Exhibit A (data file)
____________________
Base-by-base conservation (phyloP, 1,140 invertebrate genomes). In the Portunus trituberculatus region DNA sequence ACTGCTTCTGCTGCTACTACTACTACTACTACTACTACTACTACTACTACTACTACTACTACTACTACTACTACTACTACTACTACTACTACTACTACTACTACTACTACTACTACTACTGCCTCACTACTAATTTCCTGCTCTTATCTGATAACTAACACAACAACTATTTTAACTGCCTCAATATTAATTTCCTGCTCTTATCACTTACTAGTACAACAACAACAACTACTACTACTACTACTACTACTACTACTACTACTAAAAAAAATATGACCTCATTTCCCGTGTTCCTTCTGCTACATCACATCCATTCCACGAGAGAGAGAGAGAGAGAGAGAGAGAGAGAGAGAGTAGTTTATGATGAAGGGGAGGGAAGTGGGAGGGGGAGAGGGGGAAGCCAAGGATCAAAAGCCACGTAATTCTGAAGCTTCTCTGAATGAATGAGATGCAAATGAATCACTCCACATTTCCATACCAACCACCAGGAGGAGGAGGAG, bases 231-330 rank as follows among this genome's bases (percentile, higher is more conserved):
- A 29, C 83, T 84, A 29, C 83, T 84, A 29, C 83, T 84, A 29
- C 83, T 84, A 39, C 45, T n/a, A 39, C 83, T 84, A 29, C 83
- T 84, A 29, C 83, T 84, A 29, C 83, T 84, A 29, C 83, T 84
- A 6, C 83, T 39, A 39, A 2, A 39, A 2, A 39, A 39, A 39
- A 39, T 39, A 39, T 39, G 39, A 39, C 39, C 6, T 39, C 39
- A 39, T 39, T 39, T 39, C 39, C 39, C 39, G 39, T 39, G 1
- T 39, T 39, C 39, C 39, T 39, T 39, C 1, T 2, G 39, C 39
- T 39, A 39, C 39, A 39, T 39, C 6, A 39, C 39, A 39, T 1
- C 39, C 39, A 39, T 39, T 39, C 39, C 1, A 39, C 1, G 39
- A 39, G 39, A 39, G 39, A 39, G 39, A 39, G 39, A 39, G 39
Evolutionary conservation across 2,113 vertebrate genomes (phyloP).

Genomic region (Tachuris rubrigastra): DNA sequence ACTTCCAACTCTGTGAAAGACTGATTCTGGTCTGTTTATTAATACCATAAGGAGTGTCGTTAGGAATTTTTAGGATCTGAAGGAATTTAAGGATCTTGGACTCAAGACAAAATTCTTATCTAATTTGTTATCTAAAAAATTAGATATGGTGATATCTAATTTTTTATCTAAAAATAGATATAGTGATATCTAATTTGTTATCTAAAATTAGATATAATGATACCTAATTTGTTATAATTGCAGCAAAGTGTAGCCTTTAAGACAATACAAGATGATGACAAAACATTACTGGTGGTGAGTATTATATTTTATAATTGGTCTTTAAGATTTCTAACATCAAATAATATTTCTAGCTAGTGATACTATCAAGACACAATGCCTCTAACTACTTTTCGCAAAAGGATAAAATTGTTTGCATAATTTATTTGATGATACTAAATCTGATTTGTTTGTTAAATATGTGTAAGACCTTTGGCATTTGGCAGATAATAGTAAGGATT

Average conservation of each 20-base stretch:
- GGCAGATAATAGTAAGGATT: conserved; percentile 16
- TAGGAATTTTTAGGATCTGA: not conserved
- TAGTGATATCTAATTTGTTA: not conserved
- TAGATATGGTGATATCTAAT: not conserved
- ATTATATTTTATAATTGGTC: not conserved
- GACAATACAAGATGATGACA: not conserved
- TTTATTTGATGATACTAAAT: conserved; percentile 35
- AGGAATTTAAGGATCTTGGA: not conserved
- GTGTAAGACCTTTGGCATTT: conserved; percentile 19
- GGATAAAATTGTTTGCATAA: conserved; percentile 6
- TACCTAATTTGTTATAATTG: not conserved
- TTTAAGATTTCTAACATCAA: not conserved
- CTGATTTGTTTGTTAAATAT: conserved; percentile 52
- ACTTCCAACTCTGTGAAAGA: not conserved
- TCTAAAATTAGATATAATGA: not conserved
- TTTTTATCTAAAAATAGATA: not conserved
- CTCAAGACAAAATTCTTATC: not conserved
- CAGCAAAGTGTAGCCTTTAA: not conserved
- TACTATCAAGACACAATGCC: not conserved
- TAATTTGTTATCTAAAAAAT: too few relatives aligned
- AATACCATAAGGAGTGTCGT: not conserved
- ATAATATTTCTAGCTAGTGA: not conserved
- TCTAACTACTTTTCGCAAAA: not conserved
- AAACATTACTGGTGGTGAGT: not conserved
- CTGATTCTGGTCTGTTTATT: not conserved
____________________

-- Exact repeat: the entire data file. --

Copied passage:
Base-by-base conservation (phyloP, 1,140 invertebrate genomes). In the Portunus trituberculatus region DNA sequence ACTGCTTCTGCTGCTACTACTACTACTACTACTACTACTACTACTACTACTACTACTACTACTACTACTACTACTACTACTACTACTACTACTACTACTACTACTACTACTACTACTACTGCCTCACTACTAATTTCCTGCTCTTATCTGATAACTAACACAACAACTATTTTAACTGCCTCAATATTAATTTCCTGCTCTTATCACTTACTAGTACAACAACAACAACTACTACTACTACTACTACTACTACTACTACTACTAAAAAAAATATGACCTCATTTCCCGTGTTCCTTCTGCTACATCACATCCATTCCACGAGAGAGAGAGAGAGAGAGAGAGAGAGAGAGAGAGTAGTTTATGATGAAGGGGAGGGAAGTGGGAGGGGGAGAGGGGGAAGCCAAGGATCAAAAGCCACGTAATTCTGAAGCTTCTCTGAATGAATGAGATGCAAATGAATCACTCCACATTTCCATACCAACCACCAGGAGGAGGAGGAG, bases 231-330 rank as follows among this genome's bases (percentile, higher is more conserved):
- A 29, C 83, T 84, A 29, C 83, T 84, A 29, C 83, T 84, A 29
- C 83, T 84, A 39, C 45, T n/a, A 39, C 83, T 84, A 29, C 83
- T 84, A 29, C 83, T 84, A 29, C 83, T 84, A 29, C 83, T 84
- A 6, C 83, T 39, A 39, A 2, A 39, A 2, A 39, A 39, A 39
- A 39, T 39, A 39, T 39, G 39, A 39, C 39, C 6, T 39, C 39
- A 39, T 39, T 39, T 39, C 39, C 39, C 39, G 39, T 39, G 1
- T 39, T 39, C 39, C 39, T 39, T 39, C 1, T 2, G 39, C 39
- T 39, A 39, C 39, A 39, T 39, C 6, A 39, C 39, A 39, T 1
- C 39, C 39, A 39, T 39, T 39, C 39, C 1, A 39, C 1, G 39
- A 39, G 39, A 39, G 39, A 39, G 39, A 39, G 39, A 39, G 39
Evolutionary conservation across 2,113 vertebrate genomes (phyloP).

Genomic region (Tachuris rubrigastra): DNA sequence ACTTCCAACTCTGTGAAAGACTGATTCTGGTCTGTTTATTAATACCATAAGGAGTGTCGTTAGGAATTTTTAGGATCTGAAGGAATTTAAGGATCTTGGACTCAAGACAAAATTCTTATCTAATTTGTTATCTAAAAAATTAGATATGGTGATATCTAATTTTTTATCTAAAAATAGATATAGTGATATCTAATTTGTTATCTAAAATTAGATATAATGATACCTAATTTGTTATAATTGCAGCAAAGTGTAGCCTTTAAGACAATACAAGATGATGACAAAACATTACTGGTGGTGAGTATTATATTTTATAATTGGTCTTTAAGATTTCTAACATCAAATAATATTTCTAGCTAGTGATACTATCAAGACACAATGCCTCTAACTACTTTTCGCAAAAGGATAAAATTGTTTGCATAATTTATTTGATGATACTAAATCTGATTTGTTTGTTAAATATGTGTAAGACCTTTGGCATTTGGCAGATAATAGTAAGGATT

Average conservation of each 20-base stretch:
- GGCAGATAATAGTAAGGATT: conserved; percentile 16
- TAGGAATTTTTAGGATCTGA: not conserved
- TAGTGATATCTAATTTGTTA: not conserved
- TAGATATGGTGATATCTAAT: not conserved
- ATTATATTTTATAATTGGTC: not conserved
- GACAATACAAGATGATGACA: not conserved
- TTTATTTGATGATACTAAAT: conserved; percentile 35
- AGGAATTTAAGGATCTTGGA: not conserved
- GTGTAAGACCTTTGGCATTT: conserved; percentile 19
- GGATAAAATTGTTTGCATAA: conserved; percentile 6
- TACCTAATTTGTTATAATTG: not conserved
- TTTAAGATTTCTAACATCAA: not conserved
- CTGATTTGTTTGTTAAATAT: conserved; percentile 52
- ACTTCCAACTCTGTGAAAGA: not conserved
- TCTAAAATTAGATATAATGA: not conserved
- TTTTTATCTAAAAATAGATA: not conserved
- CTCAAGACAAAATTCTTATC: not conserved
- CAGCAAAGTGTAGCCTTTAA: not conserved
- TACTATCAAGACACAATGCC: not conserved
- TAATTTGTTATCTAAAAAAT: too few relatives aligned
- AATACCATAAGGAGTGTCGT: not conserved
- ATAATATTTCTAGCTAGTGA: not conserved
- TCTAACTACTTTTCGCAAAA: not conserved
- AAACATTACTGGTGGTGAGT: not conserved
- CTGATTCTGGTCTGTTTATT: not conserved